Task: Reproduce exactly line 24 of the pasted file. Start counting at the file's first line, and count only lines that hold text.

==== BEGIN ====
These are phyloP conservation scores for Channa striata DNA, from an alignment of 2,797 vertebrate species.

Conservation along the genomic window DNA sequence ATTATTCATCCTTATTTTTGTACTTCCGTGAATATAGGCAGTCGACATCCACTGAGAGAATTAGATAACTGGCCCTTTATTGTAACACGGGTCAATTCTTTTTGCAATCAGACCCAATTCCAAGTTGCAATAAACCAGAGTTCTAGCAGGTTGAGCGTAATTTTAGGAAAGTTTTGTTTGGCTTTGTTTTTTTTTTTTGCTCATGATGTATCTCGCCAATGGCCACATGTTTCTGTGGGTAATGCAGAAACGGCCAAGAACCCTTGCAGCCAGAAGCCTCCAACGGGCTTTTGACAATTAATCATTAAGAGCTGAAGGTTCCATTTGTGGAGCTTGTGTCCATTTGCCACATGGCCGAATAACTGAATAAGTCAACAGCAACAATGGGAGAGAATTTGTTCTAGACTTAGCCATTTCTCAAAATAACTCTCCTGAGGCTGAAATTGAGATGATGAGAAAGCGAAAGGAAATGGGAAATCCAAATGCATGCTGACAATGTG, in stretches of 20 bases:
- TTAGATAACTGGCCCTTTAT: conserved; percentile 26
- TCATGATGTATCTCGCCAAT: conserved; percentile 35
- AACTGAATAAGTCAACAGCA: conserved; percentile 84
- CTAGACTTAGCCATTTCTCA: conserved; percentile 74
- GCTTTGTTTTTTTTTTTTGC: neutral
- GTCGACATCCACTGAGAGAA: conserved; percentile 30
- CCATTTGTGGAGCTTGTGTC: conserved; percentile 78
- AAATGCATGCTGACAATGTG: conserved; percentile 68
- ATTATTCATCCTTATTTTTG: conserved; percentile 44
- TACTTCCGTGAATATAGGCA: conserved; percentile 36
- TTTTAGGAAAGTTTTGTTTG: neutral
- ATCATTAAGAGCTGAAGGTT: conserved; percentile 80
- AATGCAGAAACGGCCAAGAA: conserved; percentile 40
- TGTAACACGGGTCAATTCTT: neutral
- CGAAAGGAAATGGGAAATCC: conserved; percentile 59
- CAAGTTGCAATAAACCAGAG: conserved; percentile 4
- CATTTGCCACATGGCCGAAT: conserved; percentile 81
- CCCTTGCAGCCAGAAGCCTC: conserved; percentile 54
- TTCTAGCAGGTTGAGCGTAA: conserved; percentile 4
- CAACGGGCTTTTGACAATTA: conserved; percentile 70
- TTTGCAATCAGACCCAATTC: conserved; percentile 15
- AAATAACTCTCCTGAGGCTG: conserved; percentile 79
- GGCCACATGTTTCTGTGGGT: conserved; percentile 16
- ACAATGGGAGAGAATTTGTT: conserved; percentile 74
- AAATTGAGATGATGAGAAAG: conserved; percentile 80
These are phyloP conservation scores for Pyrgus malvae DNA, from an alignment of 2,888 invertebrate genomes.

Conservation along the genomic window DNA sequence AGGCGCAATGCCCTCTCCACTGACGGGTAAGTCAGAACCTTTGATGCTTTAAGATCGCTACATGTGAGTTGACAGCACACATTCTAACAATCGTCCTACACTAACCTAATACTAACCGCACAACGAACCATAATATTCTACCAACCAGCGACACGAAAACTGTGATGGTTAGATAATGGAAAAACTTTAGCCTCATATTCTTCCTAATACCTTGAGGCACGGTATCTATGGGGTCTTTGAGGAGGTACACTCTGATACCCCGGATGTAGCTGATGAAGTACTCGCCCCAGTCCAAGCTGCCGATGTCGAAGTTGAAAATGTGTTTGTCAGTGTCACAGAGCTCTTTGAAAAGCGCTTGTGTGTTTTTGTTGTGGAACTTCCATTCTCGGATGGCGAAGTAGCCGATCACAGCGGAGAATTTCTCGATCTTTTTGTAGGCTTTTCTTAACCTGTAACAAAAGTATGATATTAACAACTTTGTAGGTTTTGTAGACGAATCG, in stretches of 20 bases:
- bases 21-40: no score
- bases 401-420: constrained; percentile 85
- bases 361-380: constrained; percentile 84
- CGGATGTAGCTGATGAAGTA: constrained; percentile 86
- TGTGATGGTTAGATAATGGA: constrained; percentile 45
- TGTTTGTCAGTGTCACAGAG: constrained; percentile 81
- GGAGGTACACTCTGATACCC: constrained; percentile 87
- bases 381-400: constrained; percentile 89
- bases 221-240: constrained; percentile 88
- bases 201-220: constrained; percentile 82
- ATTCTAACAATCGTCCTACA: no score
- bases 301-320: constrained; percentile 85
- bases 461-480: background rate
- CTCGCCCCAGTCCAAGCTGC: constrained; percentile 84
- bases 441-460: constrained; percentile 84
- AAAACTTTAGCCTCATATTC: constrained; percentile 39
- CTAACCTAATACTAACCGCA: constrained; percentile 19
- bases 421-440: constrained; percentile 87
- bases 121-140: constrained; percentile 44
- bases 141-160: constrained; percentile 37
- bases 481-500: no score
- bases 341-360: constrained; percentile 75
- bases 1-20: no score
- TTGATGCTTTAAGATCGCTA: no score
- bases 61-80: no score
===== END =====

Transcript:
- AAATAACTCTCCTGAGGCTG: conserved; percentile 79